What operation is performed for lung cancer?
First a diagnosis of lung cancer is established. This may be done by bronchoscopy, a transthoracic needle biopsy or by a video assisted minimally invasive operation. At this point, we will assume that the cancer is localized enough to have surgery play a role. If the lung cancer is early stage, surgery is usually the primary treatment. If the disease is more advanced, patients may be treated with chemotherapy or chemotherapy and radiation therapy before surgery.
For early staged tumors, a minimally invasive approach may be an option. For this, the surgery is done through smaller incisions without spreading the ribs to get into the chest. For more advanced disease or larger tumors, it may be necessary to perform the procedure through an open technique. Most often, surgeons perform either a posterolateral thoracotomy or a muscle-sparing incision to remove a lung cancer. Sometimes the muscles on the back may be divided as part of the procedure or a muscle-sparing incision may be used, If you are about to undergo surgery for lung cancer it is important to ask your surgeon about these approaches and what is best for you.
As part of the planned procedure, you may have an epidural. After you are asleep, the surgeon usually performs a bronchoscopy. Then you may have a mediastinoscopy to sample the lymph nodes surrounding the trachea. If the lymph nodes have tumor cells in them and they are on the opposite side as the primary tumor, surgery usually does not play a primary role in the management of this stage. If the tumor has spread to the lymph nodes on the same side as the primary tumor, ipsilateral, you may receive neo-adjuvant therapy before having your lung cancer removed. To more clearly understand the issue of lung cancer staging, please visit this website: www.cancer.gov/cancerinfo/wyntk/lung.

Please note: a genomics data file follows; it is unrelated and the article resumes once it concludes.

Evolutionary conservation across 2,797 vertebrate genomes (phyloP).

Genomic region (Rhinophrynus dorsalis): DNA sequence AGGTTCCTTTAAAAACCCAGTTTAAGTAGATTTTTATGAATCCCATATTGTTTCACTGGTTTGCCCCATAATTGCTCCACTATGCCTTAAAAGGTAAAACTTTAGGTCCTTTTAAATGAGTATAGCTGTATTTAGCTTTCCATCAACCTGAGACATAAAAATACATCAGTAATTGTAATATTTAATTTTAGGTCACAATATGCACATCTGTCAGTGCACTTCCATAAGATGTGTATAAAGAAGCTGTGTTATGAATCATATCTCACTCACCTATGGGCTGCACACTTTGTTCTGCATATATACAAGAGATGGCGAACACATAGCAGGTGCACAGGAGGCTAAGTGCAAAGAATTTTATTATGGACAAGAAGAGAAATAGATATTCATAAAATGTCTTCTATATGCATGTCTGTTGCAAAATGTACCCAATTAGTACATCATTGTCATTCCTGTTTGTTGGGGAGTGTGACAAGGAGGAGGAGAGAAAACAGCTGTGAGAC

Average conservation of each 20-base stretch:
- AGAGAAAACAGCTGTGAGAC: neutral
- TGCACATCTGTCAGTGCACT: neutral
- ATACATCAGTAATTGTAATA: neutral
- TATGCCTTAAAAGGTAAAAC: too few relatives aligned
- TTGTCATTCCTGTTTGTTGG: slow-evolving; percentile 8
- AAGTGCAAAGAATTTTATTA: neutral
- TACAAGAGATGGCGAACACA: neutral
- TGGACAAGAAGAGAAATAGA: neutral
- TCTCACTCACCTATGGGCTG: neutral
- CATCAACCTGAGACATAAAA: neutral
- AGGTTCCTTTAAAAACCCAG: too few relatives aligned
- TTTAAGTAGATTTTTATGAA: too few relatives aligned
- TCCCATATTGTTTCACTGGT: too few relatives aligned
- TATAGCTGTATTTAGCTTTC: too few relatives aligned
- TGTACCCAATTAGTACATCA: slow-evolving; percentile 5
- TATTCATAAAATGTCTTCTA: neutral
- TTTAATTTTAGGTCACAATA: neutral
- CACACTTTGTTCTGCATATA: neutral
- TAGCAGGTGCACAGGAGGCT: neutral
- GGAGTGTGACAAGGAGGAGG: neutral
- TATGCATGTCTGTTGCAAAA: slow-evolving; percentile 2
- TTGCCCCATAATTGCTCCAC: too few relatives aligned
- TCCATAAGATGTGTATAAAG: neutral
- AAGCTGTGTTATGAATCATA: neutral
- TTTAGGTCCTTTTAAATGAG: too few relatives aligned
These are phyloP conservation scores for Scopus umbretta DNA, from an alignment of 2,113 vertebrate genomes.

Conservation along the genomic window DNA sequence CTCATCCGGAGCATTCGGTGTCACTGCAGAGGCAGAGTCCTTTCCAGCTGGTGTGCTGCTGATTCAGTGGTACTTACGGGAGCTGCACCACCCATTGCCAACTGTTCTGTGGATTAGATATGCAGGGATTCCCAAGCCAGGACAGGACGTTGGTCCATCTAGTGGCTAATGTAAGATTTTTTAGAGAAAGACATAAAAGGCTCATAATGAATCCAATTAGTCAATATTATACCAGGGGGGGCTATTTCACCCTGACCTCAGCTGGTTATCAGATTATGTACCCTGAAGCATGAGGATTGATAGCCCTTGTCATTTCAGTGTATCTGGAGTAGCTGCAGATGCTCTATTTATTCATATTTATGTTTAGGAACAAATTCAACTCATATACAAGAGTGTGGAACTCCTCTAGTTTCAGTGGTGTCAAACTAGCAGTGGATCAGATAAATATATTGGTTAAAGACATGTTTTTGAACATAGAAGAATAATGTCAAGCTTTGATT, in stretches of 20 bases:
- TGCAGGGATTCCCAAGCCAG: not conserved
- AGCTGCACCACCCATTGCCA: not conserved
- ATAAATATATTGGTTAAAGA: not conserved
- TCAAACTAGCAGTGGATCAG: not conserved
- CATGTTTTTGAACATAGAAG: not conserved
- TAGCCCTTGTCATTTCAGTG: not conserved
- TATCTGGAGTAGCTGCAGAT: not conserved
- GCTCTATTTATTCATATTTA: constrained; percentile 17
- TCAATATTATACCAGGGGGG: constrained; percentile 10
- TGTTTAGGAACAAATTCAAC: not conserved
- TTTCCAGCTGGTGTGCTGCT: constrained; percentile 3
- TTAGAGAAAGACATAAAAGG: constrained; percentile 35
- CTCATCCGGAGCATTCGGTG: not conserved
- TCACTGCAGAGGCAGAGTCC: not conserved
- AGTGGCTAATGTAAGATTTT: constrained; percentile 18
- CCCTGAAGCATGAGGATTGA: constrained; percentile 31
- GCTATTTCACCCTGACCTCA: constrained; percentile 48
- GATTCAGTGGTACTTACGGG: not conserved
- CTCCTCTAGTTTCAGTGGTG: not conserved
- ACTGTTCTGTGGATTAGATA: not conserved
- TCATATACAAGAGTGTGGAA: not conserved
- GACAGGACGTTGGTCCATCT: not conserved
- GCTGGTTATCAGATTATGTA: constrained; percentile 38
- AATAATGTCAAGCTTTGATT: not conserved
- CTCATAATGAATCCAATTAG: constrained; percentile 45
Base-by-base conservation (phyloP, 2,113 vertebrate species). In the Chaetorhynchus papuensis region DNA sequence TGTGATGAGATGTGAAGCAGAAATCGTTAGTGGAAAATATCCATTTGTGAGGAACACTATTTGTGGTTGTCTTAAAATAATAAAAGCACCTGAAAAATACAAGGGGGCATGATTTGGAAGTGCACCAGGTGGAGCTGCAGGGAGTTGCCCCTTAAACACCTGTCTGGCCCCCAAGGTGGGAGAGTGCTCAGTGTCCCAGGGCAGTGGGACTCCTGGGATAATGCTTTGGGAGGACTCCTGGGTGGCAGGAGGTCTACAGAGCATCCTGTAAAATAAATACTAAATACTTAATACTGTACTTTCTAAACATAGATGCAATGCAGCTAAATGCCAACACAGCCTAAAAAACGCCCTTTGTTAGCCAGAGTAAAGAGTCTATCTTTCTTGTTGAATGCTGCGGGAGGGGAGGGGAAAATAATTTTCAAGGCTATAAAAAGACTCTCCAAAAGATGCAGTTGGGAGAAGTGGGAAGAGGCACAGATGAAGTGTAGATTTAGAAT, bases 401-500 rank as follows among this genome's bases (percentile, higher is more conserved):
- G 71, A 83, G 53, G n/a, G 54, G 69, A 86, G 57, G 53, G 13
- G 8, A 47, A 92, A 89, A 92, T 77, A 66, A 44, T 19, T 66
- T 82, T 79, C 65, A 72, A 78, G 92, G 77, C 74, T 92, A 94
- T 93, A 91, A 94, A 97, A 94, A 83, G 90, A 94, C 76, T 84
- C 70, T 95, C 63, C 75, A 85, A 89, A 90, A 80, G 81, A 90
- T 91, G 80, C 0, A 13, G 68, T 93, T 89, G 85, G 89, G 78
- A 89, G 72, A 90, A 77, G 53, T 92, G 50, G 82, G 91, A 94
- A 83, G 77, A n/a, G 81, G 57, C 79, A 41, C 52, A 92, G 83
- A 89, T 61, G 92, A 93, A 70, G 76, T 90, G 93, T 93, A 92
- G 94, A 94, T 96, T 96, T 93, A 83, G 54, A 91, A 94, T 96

Most often, surgeons perform either a posterolateral thoracotomy or a muscle-sparing incision to remove a lung cancer. However, other approaches may be recommended. Sometimes the muscles on the back may be divided as part of the procedure. A muscle-sparing incision may be used, or a minimally invasive approach such as video or robot-assisted operation may be possible. If you are about to undergo surgery for lung cancer it is important to ask your surgeon about these approaches and what is best for you.
As part of the operation for removal of a non-small cell lung cancer surgeons perform a lobectomy, removing a portion of a lung. Occasionally a pneumonectomy, removing the entire lung, may be performed. Once the portion of the lung with the tumor has been removed, the surgeon removes the lymph nodes that receive drainage from the lung. The lymph nodes are examined to determine if the tumor has spread to them; this information will affect the staging of the tumor and hence the prognosis.
After the surgery has been completed, the surgeon will insert one or two chest tubes (drains). These will allow air and fluid to drain out of the chest in the days after the procedure. Once the drainage has decreased, the surgeon will remove the drain. The epidural, if there is one, will be removed. Most patients go home after four or five days in the hospital with the open technique, or 3 days with a video-assisted procedure. While in the hospital, it is important to work on deep breathing and coughing. As with any procedure, there are risks associated with every type of operation. Before having any surgery, make sure you have discussed the potential risks and benefits of your operation your surgeon.